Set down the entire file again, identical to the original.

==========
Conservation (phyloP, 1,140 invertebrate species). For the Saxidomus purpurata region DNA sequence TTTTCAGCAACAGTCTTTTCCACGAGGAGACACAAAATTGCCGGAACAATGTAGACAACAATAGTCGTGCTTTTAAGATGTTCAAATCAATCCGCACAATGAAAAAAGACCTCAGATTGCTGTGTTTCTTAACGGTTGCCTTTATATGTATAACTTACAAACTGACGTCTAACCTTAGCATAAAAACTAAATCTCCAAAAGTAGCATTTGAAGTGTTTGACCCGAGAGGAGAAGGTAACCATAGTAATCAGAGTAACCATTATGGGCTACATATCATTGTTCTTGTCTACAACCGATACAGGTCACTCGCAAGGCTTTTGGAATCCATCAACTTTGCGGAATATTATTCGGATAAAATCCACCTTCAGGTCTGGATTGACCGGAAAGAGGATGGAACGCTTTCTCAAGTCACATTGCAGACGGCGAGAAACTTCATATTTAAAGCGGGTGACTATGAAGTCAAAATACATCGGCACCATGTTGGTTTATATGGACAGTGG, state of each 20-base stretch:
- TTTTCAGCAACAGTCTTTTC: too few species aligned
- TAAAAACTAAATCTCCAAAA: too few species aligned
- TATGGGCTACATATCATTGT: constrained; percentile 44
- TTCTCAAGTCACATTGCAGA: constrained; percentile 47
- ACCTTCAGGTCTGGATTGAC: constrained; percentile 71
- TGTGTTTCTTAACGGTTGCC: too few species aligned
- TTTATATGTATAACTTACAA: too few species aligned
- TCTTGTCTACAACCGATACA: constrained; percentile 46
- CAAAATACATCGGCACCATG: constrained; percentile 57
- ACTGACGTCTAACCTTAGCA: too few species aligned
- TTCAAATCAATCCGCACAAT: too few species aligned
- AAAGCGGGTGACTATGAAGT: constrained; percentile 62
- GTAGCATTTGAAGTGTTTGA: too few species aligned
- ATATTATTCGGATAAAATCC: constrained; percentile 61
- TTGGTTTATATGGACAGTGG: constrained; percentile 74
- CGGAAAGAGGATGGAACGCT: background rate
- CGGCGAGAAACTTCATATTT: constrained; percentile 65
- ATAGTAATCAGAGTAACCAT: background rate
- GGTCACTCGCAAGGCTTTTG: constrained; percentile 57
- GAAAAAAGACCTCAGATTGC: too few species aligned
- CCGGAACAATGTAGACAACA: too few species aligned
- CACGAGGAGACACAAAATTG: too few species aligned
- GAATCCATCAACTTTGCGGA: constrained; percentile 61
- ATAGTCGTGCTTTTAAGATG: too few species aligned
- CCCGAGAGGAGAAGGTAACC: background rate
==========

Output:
Conservation (phyloP, 1,140 invertebrate species). For the Saxidomus purpurata region DNA sequence TTTTCAGCAACAGTCTTTTCCACGAGGAGACACAAAATTGCCGGAACAATGTAGACAACAATAGTCGTGCTTTTAAGATGTTCAAATCAATCCGCACAATGAAAAAAGACCTCAGATTGCTGTGTTTCTTAACGGTTGCCTTTATATGTATAACTTACAAACTGACGTCTAACCTTAGCATAAAAACTAAATCTCCAAAAGTAGCATTTGAAGTGTTTGACCCGAGAGGAGAAGGTAACCATAGTAATCAGAGTAACCATTATGGGCTACATATCATTGTTCTTGTCTACAACCGATACAGGTCACTCGCAAGGCTTTTGGAATCCATCAACTTTGCGGAATATTATTCGGATAAAATCCACCTTCAGGTCTGGATTGACCGGAAAGAGGATGGAACGCTTTCTCAAGTCACATTGCAGACGGCGAGAAACTTCATATTTAAAGCGGGTGACTATGAAGTCAAAATACATCGGCACCATGTTGGTTTATATGGACAGTGG, state of each 20-base stretch:
- TTTTCAGCAACAGTCTTTTC: too few species aligned
- TAAAAACTAAATCTCCAAAA: too few species aligned
- TATGGGCTACATATCATTGT: constrained; percentile 44
- TTCTCAAGTCACATTGCAGA: constrained; percentile 47
- ACCTTCAGGTCTGGATTGAC: constrained; percentile 71
- TGTGTTTCTTAACGGTTGCC: too few species aligned
- TTTATATGTATAACTTACAA: too few species aligned
- TCTTGTCTACAACCGATACA: constrained; percentile 46
- CAAAATACATCGGCACCATG: constrained; percentile 57
- ACTGACGTCTAACCTTAGCA: too few species aligned
- TTCAAATCAATCCGCACAAT: too few species aligned
- AAAGCGGGTGACTATGAAGT: constrained; percentile 62
- GTAGCATTTGAAGTGTTTGA: too few species aligned
- ATATTATTCGGATAAAATCC: constrained; percentile 61
- TTGGTTTATATGGACAGTGG: constrained; percentile 74
- CGGAAAGAGGATGGAACGCT: background rate
- CGGCGAGAAACTTCATATTT: constrained; percentile 65
- ATAGTAATCAGAGTAACCAT: background rate
- GGTCACTCGCAAGGCTTTTG: constrained; percentile 57
- GAAAAAAGACCTCAGATTGC: too few species aligned
- CCGGAACAATGTAGACAACA: too few species aligned
- CACGAGGAGACACAAAATTG: too few species aligned
- GAATCCATCAACTTTGCGGA: constrained; percentile 61
- ATAGTCGTGCTTTTAAGATG: too few species aligned
- CCCGAGAGGAGAAGGTAACC: background rate